Australian organisations are becoming increasingly targeted by 'aggressive' cyber litigation, and may be on the increase with Australia's upcoming mandatory data breach reporting requirements, says law firm Jones Day.
Adam Salter, one of Jones Day's Cybersecurity, Privacy & Data Protection partners, believes that the increase in hacking and the upcoming breach requirement laws, businesses must start getting ready for the mandatory compliance, as the Bill is currently before parliament and seems to have bi-partisan support.
“Based on our experience in other jurisdictions that have introduced mandatory data breach notification, such as the U.S. and the EU, companies that are not adequately prepared are at greater risk of being sued by their corporate customers (for breach of privacy obligations embedded in their customer contracts) and by consumer customers,” Salter says.
Alastair MacGibbon, the Prime Minister's Special Adviser on Cybersecurity, says that complacency is not an option for anyone in the cyber risk war.
“The Australian government recognises that we must lead by example when it comes to detecting, deterring and responding to cyber threats and risks. But we cannot do this in isolation. It is absolutely critical we partner with and have the support of businesses to drive and implement the initiatives we outlined in our Cyber Security Strategy. Strong cyber defences have much wider ranging implications than most people realise – it has huge benefits to our economy, improves social opportunities of connecting online and boosts our national prosperity," says MacGibbon.
In addition, Mauricio Perez, a New York based Jones Day's Cybersecurity, Privacy & Data Protection partner, says the United States has seen many cases of private class actions and government enforcement since mandatory data breach notification was implemented.
“Data breach notification has the positive effect of providing due warning to potentially affected individuals to enable them to take appropriate steps to guard against identify theft, and other potential harms. Breach notification also means that cyber breaches could now be very public events that can result in private litigation, reputation and brand harm, and lead to governmental investigations, thereby increasing the legal risks to the reporting business," Paez says.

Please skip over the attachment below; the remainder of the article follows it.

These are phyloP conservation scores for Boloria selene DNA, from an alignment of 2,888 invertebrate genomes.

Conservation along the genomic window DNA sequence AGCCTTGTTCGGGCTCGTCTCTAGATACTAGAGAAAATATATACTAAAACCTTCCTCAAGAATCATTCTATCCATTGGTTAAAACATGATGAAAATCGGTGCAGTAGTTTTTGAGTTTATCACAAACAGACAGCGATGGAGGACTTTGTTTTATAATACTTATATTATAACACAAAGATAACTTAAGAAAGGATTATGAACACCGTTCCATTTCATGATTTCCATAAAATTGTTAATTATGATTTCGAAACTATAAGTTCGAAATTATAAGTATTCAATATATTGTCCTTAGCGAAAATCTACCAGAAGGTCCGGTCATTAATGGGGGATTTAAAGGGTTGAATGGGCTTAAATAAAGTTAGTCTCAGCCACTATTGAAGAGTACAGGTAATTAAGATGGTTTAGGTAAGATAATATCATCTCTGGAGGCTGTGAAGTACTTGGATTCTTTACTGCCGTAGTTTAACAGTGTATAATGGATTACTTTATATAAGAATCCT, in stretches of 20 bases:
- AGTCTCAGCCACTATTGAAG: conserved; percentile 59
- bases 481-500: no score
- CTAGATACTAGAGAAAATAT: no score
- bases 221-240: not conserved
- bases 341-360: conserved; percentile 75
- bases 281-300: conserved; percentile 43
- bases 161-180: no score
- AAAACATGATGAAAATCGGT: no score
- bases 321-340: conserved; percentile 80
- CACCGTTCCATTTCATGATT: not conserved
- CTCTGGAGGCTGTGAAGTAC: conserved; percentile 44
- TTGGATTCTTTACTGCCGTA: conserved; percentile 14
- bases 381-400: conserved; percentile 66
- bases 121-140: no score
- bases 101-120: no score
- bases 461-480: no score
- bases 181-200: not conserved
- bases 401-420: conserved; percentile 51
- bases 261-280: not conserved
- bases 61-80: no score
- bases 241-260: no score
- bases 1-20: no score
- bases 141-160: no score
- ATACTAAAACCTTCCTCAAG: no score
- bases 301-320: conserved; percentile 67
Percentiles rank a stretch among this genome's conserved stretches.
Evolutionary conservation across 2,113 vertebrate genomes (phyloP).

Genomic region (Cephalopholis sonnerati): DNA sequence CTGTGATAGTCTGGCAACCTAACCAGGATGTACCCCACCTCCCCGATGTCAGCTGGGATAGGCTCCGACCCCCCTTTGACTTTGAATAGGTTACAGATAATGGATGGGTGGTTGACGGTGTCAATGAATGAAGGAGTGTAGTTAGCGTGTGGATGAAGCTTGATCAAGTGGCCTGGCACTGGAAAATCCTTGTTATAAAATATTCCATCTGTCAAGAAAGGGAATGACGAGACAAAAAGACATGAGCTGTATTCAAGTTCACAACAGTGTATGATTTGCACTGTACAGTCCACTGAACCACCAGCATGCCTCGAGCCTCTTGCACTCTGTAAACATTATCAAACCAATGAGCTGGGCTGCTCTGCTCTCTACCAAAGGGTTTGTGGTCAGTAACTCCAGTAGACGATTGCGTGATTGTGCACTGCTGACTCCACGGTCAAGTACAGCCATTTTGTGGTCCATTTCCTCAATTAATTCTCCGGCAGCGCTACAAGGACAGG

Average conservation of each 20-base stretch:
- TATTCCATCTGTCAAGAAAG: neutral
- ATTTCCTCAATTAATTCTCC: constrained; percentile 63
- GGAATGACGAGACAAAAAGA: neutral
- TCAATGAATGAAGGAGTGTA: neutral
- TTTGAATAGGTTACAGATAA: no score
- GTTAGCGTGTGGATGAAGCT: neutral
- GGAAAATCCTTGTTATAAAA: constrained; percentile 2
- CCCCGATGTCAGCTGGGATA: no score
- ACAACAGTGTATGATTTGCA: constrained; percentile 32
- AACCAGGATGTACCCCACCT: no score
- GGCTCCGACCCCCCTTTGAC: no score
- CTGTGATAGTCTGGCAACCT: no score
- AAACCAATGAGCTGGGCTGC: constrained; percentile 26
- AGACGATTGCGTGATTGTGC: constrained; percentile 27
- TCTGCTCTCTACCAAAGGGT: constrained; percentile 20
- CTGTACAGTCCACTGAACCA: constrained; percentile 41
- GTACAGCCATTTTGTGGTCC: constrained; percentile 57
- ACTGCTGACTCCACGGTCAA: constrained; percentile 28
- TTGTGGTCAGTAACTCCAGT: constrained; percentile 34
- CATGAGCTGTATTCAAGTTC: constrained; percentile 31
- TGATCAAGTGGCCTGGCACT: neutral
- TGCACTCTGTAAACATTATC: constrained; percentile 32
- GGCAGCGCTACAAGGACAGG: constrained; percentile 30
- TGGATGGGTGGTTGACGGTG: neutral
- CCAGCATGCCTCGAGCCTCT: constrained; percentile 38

Eddie Sheehy, cybersecurity CEO of Nuix, says data protection must involve an 'holistic' approach, bringing in stakeholders across all organisational departments.
“Building a culture of security in an organisation must be a top priority for executives, starting with an understanding of where the crown jewels are kept and then having a strategy in place to protect them from insider threats," says Sheehy.
How how do Australian organisations comply with data breach requirements? Salter says that a review and improvement of data security, policies and guidelines is the first step, making sure that there are systems to deal with issuing data breach reports to customers and authorities. This also decreases litigation risks, however offshore data and cloud storage could still be issues.
“In particular, businesses should review (or if not already in place develop) risk management and compliance policies and procedures to both prevent data breaches and deal with them, in the unfortunate but increasingly likely event that they occur,” Salter concludes.